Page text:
The 3:5 configuration has a 3mm upper body thickness and a 5mm lower body thickness to allow you to maximize the height for your hips and legs while swimming. This model is best suited for the athlete who has the typical inefficiencies that come with being a less experienced swimmer. If you suffer from sinky legs (no, not stanky leg, that's a dance) the 3:5 is the suit for you. The added buoyancy gives an extra boost for those who have trouble keeping the lower half of the body properly aligned. We can tell you from our brief testing that the added buoyancy of the 3:5 suit allowed our legs to be higher in the water than any suit we have tested to date.
The 4:4 configuration is designed for the more advanced swimmer who has an excellent overall body position. The 4:4 allows for an even distribution of buoyancy across the suit and allows for a more balanced approach for the more efficient among us.
We've had the pleasure of having a couple of the new suits here at TriBomb and we will do our best to cover the features of these highly anticipated wetsuits.
X-O Skeleton - The idea here is to try to eliminate the snaking motion that many age group athletes experience. Not only inefficient, but the added side to side motion creates tons of drag.
The X-O Skeleton is made up of more rigid and much less stretchy, but highly buoyant material (the gray areas of the suit are the X-O Skeleton). These sections wrap around the front of the suit and continue around to the back as well.
Built into the X-O Skeleton is a super buoyant material (NBR) which is commonly used in life jackets. This material allows the Huub suit to provide a crazy amount of lift and at the same time give the swimmer a bit more structure for more efficient swimming.
While most of the latest wetsuit world hype is about preaching all over flexibility, a few, Huub being one, have discovered that it's not just about flexibility, but flexibility in the right places. There's really no need for super flexible panels in this part of the suit. Huub found that by giving more structure and support in the core area of the suit the swimmer is able to maintain a much more straight and aligned position in the water.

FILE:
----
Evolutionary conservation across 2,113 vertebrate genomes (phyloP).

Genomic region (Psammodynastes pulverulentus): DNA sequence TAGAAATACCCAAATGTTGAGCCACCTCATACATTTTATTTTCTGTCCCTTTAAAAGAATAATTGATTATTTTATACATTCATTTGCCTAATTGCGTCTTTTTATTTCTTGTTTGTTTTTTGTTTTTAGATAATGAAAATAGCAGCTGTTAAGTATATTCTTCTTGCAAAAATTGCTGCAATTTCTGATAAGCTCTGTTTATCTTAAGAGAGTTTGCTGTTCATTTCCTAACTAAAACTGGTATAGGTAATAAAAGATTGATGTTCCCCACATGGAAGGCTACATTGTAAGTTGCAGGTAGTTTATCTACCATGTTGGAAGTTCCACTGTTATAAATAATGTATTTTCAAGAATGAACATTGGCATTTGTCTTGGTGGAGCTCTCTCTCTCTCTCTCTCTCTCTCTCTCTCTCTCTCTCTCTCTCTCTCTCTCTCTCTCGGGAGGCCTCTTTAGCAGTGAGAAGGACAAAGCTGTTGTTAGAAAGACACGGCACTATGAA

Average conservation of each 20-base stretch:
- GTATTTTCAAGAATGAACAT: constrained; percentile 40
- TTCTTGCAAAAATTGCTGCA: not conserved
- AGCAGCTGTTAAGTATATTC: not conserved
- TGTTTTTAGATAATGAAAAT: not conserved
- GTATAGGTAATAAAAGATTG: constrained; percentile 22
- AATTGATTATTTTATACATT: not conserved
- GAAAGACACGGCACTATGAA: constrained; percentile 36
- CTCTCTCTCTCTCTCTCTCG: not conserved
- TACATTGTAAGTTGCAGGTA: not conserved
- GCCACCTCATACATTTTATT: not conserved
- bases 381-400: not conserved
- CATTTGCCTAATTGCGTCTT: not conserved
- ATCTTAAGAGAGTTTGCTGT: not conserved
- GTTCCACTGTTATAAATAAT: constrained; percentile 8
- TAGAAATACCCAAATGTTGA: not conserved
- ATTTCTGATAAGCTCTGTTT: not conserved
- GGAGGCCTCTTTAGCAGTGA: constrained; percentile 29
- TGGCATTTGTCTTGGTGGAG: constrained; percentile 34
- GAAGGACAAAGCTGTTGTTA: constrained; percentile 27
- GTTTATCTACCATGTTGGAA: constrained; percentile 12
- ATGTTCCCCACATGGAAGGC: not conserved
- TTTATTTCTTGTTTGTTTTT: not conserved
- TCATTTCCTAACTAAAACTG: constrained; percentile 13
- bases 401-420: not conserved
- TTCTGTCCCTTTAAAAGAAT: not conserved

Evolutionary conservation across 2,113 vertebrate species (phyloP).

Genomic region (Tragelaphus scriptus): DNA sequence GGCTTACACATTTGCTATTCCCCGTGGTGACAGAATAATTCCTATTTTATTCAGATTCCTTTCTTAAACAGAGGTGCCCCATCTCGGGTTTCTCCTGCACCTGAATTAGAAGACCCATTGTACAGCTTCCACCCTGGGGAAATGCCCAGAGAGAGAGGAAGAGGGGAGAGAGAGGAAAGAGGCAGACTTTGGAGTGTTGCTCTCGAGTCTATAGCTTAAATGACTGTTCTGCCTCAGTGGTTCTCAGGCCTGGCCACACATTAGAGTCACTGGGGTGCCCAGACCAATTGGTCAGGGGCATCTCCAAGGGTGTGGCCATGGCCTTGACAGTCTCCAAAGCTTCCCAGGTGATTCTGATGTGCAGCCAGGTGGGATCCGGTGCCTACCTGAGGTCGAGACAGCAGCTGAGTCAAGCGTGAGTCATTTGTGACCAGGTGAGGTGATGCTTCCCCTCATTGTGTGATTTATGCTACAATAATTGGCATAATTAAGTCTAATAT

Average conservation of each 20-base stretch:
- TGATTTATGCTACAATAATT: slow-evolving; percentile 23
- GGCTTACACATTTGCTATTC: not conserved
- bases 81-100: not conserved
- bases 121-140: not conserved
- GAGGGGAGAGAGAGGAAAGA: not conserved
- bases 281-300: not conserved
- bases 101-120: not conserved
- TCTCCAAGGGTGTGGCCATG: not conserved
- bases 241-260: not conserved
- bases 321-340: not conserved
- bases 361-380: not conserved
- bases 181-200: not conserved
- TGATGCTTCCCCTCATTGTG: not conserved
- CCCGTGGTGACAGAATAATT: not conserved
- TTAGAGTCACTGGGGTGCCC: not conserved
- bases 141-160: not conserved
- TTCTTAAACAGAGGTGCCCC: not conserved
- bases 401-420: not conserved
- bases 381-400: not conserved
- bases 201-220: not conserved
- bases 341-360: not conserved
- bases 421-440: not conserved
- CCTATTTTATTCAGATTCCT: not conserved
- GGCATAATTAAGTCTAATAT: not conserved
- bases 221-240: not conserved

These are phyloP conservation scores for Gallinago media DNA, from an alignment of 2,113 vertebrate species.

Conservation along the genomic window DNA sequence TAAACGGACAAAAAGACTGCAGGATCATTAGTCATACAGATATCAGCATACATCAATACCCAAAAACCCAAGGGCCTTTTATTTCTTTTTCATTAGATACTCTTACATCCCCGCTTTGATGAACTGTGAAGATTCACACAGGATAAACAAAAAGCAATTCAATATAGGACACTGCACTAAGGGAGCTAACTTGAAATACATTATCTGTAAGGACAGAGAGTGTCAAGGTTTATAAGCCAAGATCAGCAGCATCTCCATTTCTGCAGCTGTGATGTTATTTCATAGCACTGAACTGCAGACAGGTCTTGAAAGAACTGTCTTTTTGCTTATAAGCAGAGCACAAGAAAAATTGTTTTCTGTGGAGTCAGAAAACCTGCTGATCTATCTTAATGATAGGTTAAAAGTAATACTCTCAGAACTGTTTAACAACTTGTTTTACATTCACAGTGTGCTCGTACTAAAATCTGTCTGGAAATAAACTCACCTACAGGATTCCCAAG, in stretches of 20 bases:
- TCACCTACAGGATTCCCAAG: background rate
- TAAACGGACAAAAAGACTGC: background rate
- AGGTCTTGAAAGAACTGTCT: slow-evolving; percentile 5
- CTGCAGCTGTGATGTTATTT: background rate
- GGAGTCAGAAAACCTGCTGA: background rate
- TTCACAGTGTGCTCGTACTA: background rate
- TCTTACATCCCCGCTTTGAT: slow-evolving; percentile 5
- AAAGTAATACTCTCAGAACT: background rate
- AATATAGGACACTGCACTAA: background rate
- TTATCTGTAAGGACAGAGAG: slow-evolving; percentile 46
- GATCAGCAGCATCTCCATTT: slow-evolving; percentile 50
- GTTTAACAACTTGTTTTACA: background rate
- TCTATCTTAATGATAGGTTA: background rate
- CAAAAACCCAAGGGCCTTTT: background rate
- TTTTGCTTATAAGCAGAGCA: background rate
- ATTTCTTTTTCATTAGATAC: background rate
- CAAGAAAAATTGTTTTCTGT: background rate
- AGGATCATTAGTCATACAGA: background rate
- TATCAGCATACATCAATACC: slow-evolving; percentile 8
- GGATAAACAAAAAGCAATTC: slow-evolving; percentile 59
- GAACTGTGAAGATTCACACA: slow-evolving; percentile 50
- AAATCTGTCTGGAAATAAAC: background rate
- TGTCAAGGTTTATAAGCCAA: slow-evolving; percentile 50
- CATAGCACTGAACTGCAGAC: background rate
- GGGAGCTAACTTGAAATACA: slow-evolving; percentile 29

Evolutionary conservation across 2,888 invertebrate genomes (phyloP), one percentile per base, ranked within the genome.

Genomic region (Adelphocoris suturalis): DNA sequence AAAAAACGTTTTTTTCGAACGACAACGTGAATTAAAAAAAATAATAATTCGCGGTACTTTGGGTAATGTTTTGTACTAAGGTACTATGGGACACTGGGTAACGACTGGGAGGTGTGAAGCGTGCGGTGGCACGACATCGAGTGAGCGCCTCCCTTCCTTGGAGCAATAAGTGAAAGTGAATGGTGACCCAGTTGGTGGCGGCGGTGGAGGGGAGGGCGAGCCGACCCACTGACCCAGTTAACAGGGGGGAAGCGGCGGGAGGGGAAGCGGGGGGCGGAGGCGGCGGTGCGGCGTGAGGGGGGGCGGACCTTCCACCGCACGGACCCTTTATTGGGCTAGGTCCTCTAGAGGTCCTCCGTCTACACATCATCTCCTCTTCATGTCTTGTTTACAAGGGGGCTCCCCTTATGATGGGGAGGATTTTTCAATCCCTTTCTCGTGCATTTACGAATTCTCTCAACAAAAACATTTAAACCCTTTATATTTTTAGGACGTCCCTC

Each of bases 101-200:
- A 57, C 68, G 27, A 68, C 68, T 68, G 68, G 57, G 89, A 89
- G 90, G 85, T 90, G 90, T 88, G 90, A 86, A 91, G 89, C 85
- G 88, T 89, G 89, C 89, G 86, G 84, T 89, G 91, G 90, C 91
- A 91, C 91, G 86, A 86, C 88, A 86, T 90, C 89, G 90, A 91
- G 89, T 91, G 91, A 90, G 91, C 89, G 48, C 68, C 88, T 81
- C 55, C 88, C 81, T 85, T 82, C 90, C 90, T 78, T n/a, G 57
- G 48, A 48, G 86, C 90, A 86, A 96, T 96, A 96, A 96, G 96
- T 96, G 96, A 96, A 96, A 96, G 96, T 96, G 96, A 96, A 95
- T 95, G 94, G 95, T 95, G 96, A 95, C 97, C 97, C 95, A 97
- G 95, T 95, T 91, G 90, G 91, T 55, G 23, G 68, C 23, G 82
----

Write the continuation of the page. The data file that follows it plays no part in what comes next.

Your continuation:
Continuing the flexibility in the right places theme the Huub team incorporated areas of very thin very flexible material in key areas like in the lats and shoulders with panels as thin as 2mm to allow for great range of motion and stretch where it's needed most. You will also notice the Huub name proudly displayed like a superhero badge on the front of the chest.
While it does look cool, this area also adds a tremendous amount of pliability and stretch to this key area of the wetsuit.
This area allows the suit to stretch and move with your upper body while swimming and it provides a little breathing room, literally, allowing the suit to expand more easily as to not restrict your breathing.
At the top of this area is the very thin and comfortable collar section.
The back of the collar has a soft flap to ensure comfort.
A view with the flap closed.
Huub also incorporated an over-reach panel into the back of the wetsuit. The visible bulges either side of the zipper in the pictures below.
They found that up to 70% of swimmers cross over the center line while swimming. Their solution was to incorporate panels that restrict the crossover motion by actually pulling the arm straight with the suit.
Probably one of the first things that you notice when you see the Archimedes suit are the bright red panels that give the suit a Terminator look, but seem to be missing the familiar rubber coating that covers the rest of the suit.
The folks at Huub designed this area on purpose (no, it's not a clever way to save money on rubber) to help the swimmer be in a more natural position for the catch phase of the stroke.
Rather than having the typical restriction of a normal sleeve without the relief cutout, Huub designed a panel that allows the bicep to expand without restriction. The concept came from the folks at Swim Smooth and is aimed at reducing arm fatigue and allowing the athlete to have an improved bent elbow position for the catch phase of the stroke.
The view of the Bicep Release from the inside of the suit.
A closeup of the extremely thin and flexible calf panel.
Not just an easy way to remove the suit when T1 rolls around (even though it's a side benefit). These red sections that run from the calf down to the achilles are designed to relieve some of the pressure many swimmers experience in this area of a typical wetsuit.
Huub found that by making an extremely flexible section in this area of the suit it allowed for more freedom of movement, relief of cramping in that part of the leg, as well as allowing it to be a more kick friendly suit.
Inside view of the Calf Release.
Stay tuned for our final review of the Huub suits.